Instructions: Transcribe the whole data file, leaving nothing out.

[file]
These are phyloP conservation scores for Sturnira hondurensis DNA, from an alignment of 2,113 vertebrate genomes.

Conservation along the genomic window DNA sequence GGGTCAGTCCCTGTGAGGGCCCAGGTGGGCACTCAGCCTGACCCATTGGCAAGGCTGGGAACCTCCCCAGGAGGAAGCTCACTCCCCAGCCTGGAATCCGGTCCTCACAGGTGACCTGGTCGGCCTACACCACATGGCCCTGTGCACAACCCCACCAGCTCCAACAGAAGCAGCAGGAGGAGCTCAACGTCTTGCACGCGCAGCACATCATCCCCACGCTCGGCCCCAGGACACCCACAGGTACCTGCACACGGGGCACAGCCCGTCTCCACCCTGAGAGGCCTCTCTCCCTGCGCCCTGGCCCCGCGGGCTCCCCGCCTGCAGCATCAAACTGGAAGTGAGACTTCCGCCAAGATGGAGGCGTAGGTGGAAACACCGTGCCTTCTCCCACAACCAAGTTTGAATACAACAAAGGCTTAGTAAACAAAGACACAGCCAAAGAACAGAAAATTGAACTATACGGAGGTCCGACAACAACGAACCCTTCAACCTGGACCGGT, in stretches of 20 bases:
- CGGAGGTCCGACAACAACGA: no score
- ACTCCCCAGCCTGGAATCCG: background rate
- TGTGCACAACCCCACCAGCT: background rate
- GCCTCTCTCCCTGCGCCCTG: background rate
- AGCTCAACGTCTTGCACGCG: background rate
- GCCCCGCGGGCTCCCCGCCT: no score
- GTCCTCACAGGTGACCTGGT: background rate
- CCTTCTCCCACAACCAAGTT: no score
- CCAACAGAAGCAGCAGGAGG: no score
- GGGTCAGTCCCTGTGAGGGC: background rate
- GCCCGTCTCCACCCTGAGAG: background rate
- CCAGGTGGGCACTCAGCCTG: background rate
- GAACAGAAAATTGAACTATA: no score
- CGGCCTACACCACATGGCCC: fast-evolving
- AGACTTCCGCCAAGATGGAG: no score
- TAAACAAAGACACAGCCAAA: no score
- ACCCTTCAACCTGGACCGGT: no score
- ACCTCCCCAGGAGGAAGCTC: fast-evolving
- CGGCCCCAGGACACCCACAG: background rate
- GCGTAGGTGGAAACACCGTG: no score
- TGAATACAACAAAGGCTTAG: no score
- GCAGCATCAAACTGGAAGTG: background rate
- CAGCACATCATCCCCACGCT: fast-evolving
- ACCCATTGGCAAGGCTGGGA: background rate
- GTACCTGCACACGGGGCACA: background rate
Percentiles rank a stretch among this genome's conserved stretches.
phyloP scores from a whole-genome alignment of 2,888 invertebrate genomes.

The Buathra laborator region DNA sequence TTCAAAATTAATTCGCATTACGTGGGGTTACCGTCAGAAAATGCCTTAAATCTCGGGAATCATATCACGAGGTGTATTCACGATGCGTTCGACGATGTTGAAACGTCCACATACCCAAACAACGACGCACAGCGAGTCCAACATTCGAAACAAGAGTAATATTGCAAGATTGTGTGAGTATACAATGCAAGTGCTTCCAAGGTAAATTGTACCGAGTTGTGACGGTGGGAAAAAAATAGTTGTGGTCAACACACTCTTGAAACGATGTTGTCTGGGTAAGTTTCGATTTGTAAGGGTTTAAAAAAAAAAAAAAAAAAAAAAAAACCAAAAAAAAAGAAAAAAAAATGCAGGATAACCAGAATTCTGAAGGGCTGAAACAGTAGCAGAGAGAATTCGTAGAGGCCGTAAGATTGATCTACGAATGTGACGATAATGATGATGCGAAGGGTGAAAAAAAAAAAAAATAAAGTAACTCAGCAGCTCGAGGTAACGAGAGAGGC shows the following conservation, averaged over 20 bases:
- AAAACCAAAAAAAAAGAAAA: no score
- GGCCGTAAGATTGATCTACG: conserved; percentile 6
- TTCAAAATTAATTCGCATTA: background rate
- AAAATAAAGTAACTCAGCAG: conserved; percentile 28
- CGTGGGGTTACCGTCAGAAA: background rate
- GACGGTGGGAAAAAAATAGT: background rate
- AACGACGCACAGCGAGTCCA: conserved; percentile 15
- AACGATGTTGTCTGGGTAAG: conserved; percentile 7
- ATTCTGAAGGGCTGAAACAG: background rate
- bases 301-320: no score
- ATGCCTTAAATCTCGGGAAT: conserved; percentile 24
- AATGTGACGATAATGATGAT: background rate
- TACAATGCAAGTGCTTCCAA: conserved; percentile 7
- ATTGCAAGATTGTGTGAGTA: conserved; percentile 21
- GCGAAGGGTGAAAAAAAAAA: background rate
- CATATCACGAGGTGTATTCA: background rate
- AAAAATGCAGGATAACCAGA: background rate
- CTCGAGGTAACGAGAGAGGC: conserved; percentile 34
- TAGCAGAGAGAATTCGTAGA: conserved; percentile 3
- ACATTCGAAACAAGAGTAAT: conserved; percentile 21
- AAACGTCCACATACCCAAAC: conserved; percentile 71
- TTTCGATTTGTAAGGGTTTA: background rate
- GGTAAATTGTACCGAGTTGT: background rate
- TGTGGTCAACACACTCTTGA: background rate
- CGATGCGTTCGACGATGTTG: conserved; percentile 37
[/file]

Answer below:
These are phyloP conservation scores for Sturnira hondurensis DNA, from an alignment of 2,113 vertebrate genomes.

Conservation along the genomic window DNA sequence GGGTCAGTCCCTGTGAGGGCCCAGGTGGGCACTCAGCCTGACCCATTGGCAAGGCTGGGAACCTCCCCAGGAGGAAGCTCACTCCCCAGCCTGGAATCCGGTCCTCACAGGTGACCTGGTCGGCCTACACCACATGGCCCTGTGCACAACCCCACCAGCTCCAACAGAAGCAGCAGGAGGAGCTCAACGTCTTGCACGCGCAGCACATCATCCCCACGCTCGGCCCCAGGACACCCACAGGTACCTGCACACGGGGCACAGCCCGTCTCCACCCTGAGAGGCCTCTCTCCCTGCGCCCTGGCCCCGCGGGCTCCCCGCCTGCAGCATCAAACTGGAAGTGAGACTTCCGCCAAGATGGAGGCGTAGGTGGAAACACCGTGCCTTCTCCCACAACCAAGTTTGAATACAACAAAGGCTTAGTAAACAAAGACACAGCCAAAGAACAGAAAATTGAACTATACGGAGGTCCGACAACAACGAACCCTTCAACCTGGACCGGT, in stretches of 20 bases:
- CGGAGGTCCGACAACAACGA: no score
- ACTCCCCAGCCTGGAATCCG: background rate
- TGTGCACAACCCCACCAGCT: background rate
- GCCTCTCTCCCTGCGCCCTG: background rate
- AGCTCAACGTCTTGCACGCG: background rate
- GCCCCGCGGGCTCCCCGCCT: no score
- GTCCTCACAGGTGACCTGGT: background rate
- CCTTCTCCCACAACCAAGTT: no score
- CCAACAGAAGCAGCAGGAGG: no score
- GGGTCAGTCCCTGTGAGGGC: background rate
- GCCCGTCTCCACCCTGAGAG: background rate
- CCAGGTGGGCACTCAGCCTG: background rate
- GAACAGAAAATTGAACTATA: no score
- CGGCCTACACCACATGGCCC: fast-evolving
- AGACTTCCGCCAAGATGGAG: no score
- TAAACAAAGACACAGCCAAA: no score
- ACCCTTCAACCTGGACCGGT: no score
- ACCTCCCCAGGAGGAAGCTC: fast-evolving
- CGGCCCCAGGACACCCACAG: background rate
- GCGTAGGTGGAAACACCGTG: no score
- TGAATACAACAAAGGCTTAG: no score
- GCAGCATCAAACTGGAAGTG: background rate
- CAGCACATCATCCCCACGCT: fast-evolving
- ACCCATTGGCAAGGCTGGGA: background rate
- GTACCTGCACACGGGGCACA: background rate
Percentiles rank a stretch among this genome's conserved stretches.
phyloP scores from a whole-genome alignment of 2,888 invertebrate genomes.

The Buathra laborator region DNA sequence TTCAAAATTAATTCGCATTACGTGGGGTTACCGTCAGAAAATGCCTTAAATCTCGGGAATCATATCACGAGGTGTATTCACGATGCGTTCGACGATGTTGAAACGTCCACATACCCAAACAACGACGCACAGCGAGTCCAACATTCGAAACAAGAGTAATATTGCAAGATTGTGTGAGTATACAATGCAAGTGCTTCCAAGGTAAATTGTACCGAGTTGTGACGGTGGGAAAAAAATAGTTGTGGTCAACACACTCTTGAAACGATGTTGTCTGGGTAAGTTTCGATTTGTAAGGGTTTAAAAAAAAAAAAAAAAAAAAAAAAACCAAAAAAAAAGAAAAAAAAATGCAGGATAACCAGAATTCTGAAGGGCTGAAACAGTAGCAGAGAGAATTCGTAGAGGCCGTAAGATTGATCTACGAATGTGACGATAATGATGATGCGAAGGGTGAAAAAAAAAAAAAATAAAGTAACTCAGCAGCTCGAGGTAACGAGAGAGGC shows the following conservation, averaged over 20 bases:
- AAAACCAAAAAAAAAGAAAA: no score
- GGCCGTAAGATTGATCTACG: conserved; percentile 6
- TTCAAAATTAATTCGCATTA: background rate
- AAAATAAAGTAACTCAGCAG: conserved; percentile 28
- CGTGGGGTTACCGTCAGAAA: background rate
- GACGGTGGGAAAAAAATAGT: background rate
- AACGACGCACAGCGAGTCCA: conserved; percentile 15
- AACGATGTTGTCTGGGTAAG: conserved; percentile 7
- ATTCTGAAGGGCTGAAACAG: background rate
- bases 301-320: no score
- ATGCCTTAAATCTCGGGAAT: conserved; percentile 24
- AATGTGACGATAATGATGAT: background rate
- TACAATGCAAGTGCTTCCAA: conserved; percentile 7
- ATTGCAAGATTGTGTGAGTA: conserved; percentile 21
- GCGAAGGGTGAAAAAAAAAA: background rate
- CATATCACGAGGTGTATTCA: background rate
- AAAAATGCAGGATAACCAGA: background rate
- CTCGAGGTAACGAGAGAGGC: conserved; percentile 34
- TAGCAGAGAGAATTCGTAGA: conserved; percentile 3
- ACATTCGAAACAAGAGTAAT: conserved; percentile 21
- AAACGTCCACATACCCAAAC: conserved; percentile 71
- TTTCGATTTGTAAGGGTTTA: background rate
- GGTAAATTGTACCGAGTTGT: background rate
- TGTGGTCAACACACTCTTGA: background rate
- CGATGCGTTCGACGATGTTG: conserved; percentile 37